In the 1980s, Monarch Spas developed the dual-zone swim spa, allowing the pumps and other equipment needed for the pool to also power a separate spa. One advantage of the modern dual-zone system is the ability to set different temperatures and use different chemicals in each pool area. The hot tub section can utilize bromine and provide a relaxing and therapeutic experience, while the swim zone can be kept cool for strenuous exercise, using chlorine..

Volume-driven machines[edit]

In the 1980s, a new type of machine made its appearance. In an attempt to correct problems of turbulence and resulting discomfort from swimming against a jet of water, systems were devised to set the water in motion in a smoother fashion. The first, in 1984, was the SwimEx,[3] developed by Stan Charren together with two MIT-trained engineers. This machine, consisting of a fiberglass pool with the machinery housed in an adjacent compartment, sets the water in motion by means of a paddlewheel and generates a steady stream of water as wide as the swimming pool itself.

In the late 1980s, the Endless Pool[4][5] was developed by James Murdock. This machine places the water-moving equipment, a large propeller encased in a stainless steel box and powered by a remote hydraulic pump, and its stainless steel water circulation tunnels, inside the body of a vinyl-lined metal pool. Its stream of water is narrower than that of the SwimEx, though the swimming experience is comparable and equally smooth. Other companies have copied this system since it was introduced.[citation needed]

Around the same time, the Swim Gym, a propeller-driven propulsion system became commercially available. The Swim Gym machine is encased within a large (10" diameter) PVC tee which is then incorporated into the concrete wall of a swimming pool. It delivers a current equivalent to that produced by Endless Pools.

In 2008, SmartPools Sdn Bhd [6] Malaysia launched its Laminar Propulsion system using drive train technology capable of moving up to 30,000 litres of water per minute at low pressure to create a non-turbulent, bubble-free, smooth flow and speed-adjustable swimming treadmill.[7]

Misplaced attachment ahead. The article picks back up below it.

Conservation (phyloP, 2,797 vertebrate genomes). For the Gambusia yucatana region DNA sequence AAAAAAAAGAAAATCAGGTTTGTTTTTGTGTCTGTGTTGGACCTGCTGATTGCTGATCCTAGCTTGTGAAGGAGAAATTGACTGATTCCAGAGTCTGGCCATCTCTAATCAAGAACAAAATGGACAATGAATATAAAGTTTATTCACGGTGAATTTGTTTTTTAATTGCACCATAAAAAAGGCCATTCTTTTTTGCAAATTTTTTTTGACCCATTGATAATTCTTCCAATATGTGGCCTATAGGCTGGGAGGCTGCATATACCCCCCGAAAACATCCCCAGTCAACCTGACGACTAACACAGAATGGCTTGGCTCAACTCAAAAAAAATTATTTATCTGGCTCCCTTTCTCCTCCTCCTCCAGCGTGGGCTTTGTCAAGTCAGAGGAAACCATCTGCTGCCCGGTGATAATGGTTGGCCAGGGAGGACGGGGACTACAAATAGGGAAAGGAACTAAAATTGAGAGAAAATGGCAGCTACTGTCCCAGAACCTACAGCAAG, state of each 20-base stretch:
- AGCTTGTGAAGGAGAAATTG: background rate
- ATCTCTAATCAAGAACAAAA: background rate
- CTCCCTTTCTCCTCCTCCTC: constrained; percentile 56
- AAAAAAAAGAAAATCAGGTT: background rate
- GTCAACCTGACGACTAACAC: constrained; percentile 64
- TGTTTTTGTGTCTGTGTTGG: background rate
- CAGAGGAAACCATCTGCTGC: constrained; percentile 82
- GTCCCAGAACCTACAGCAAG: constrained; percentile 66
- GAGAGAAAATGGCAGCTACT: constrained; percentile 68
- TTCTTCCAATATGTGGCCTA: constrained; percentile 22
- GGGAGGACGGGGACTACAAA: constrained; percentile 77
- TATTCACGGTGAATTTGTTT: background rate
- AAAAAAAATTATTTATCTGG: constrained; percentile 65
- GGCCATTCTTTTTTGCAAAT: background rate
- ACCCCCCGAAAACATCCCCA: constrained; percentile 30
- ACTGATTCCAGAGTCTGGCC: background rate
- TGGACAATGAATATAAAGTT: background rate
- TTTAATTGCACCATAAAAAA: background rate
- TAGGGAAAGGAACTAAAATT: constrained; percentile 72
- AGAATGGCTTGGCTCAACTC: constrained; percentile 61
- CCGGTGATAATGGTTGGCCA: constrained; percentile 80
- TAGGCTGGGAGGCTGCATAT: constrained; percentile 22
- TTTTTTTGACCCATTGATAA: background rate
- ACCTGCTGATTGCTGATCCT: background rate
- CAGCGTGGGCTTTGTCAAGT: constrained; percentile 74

Hybrid systems[edit]

A number of "still-water" mini-pools have been built, designed to be used in conjunction with various resistance-swimming tether systems. These human-powered devices combine the self-contained aspect of counter-current swimming machines with the lower priced and simplicity and freedom of movement of tether systems used in athletic training. They have major cost and energy-use advantages over mechanical swimming machines. They are often used for aerobic exercise, endurance and strength training, and for stroke practice. However, they cannot replicate open water conditions, in which the water courses at speed past the swimmer, so that for competition training their use has to be combined with open-water practice. One example of such a device is the Swimergy Swim System, which also makes use of wave-reduction technology. [8]


  1. ^ "Swimex 600S "Mount Everest" Review | SSHT".
  2. ^ "Badujet.com". Badujet.com. Retrieved 2011-06-12.
  3. ^ "SwimEx". SwimEx. Retrieved 2011-06-12.
  4. ^ "Endlesspools". Endlesspools. Retrieved 2011-06-12.
  5. ^ "Pool Robotic". Retrieved 31 July 2023.
  6. ^ "Now, you don t need a big pool to keep fit". Archived from the original on 2008-05-17.
  7. ^ "standards for swimming pool design" (PDF). swimspaslab. Retrieved April 18, 2023.
  8. ^ "Swimergy - The energy-efficient bungee swim machine that swims two without machinery or power". www.swimergy.com. Retrieved 2022-05-19.